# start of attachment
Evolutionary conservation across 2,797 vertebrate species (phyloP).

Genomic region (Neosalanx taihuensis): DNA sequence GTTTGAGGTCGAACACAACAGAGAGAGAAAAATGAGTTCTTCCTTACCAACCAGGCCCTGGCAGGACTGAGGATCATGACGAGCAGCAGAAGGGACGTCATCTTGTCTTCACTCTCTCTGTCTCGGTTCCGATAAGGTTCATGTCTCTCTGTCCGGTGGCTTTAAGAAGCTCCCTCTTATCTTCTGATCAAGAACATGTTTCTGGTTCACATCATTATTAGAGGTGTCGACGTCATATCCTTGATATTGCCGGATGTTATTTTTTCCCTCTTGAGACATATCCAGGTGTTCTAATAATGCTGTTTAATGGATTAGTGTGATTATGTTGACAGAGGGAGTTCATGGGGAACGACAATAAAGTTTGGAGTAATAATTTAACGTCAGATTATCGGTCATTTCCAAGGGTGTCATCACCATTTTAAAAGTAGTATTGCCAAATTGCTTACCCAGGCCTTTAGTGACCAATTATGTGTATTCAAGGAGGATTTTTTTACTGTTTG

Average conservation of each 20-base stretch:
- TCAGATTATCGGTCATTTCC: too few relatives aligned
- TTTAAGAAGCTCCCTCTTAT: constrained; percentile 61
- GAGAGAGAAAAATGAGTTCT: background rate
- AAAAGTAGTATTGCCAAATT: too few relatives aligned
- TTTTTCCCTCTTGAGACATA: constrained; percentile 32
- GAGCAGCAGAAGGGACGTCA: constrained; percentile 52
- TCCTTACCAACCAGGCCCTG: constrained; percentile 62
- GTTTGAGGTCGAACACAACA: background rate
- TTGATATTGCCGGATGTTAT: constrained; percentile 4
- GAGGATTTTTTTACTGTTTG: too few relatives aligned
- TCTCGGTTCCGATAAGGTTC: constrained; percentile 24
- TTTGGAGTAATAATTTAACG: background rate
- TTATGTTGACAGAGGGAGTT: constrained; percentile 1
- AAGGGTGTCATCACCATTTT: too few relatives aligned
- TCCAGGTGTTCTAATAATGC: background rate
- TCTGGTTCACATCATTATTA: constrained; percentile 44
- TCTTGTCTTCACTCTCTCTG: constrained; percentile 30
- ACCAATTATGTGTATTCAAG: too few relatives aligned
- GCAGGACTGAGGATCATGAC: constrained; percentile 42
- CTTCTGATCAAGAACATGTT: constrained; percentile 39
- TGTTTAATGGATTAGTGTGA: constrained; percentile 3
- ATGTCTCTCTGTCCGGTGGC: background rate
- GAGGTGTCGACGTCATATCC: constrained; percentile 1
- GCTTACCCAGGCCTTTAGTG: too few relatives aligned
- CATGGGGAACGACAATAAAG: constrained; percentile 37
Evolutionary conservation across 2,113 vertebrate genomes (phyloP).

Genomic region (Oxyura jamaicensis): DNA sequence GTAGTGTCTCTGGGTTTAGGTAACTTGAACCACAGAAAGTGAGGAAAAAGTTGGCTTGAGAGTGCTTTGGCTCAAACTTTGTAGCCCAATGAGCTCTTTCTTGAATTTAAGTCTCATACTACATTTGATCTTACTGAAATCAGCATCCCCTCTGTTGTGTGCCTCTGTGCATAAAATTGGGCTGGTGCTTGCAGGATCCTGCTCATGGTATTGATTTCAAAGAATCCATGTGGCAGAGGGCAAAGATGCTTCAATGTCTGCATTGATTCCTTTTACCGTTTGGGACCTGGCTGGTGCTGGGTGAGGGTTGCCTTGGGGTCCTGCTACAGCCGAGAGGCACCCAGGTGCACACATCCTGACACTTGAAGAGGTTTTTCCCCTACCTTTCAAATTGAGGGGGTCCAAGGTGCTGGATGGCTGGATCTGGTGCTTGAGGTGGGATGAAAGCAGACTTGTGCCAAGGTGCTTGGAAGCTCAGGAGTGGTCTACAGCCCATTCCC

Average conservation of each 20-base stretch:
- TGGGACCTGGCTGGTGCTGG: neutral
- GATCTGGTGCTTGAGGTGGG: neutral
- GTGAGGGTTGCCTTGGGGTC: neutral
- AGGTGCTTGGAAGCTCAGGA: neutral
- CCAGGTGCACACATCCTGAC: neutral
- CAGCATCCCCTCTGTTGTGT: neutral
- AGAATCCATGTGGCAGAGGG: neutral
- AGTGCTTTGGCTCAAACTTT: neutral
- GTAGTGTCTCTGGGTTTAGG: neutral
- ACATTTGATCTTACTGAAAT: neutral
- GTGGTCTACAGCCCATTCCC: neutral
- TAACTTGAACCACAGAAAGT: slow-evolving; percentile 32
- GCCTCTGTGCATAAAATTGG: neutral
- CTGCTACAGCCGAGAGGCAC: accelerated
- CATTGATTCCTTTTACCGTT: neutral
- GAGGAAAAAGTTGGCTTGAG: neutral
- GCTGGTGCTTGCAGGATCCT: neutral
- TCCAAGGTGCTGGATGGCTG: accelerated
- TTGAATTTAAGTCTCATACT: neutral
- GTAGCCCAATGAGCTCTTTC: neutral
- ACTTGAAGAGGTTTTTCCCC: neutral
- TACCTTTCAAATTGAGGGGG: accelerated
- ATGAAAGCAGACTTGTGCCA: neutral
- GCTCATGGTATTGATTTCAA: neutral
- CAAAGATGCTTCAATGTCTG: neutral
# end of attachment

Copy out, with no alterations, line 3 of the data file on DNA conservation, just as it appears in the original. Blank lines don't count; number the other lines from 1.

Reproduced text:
Average conservation of each 20-base stretch: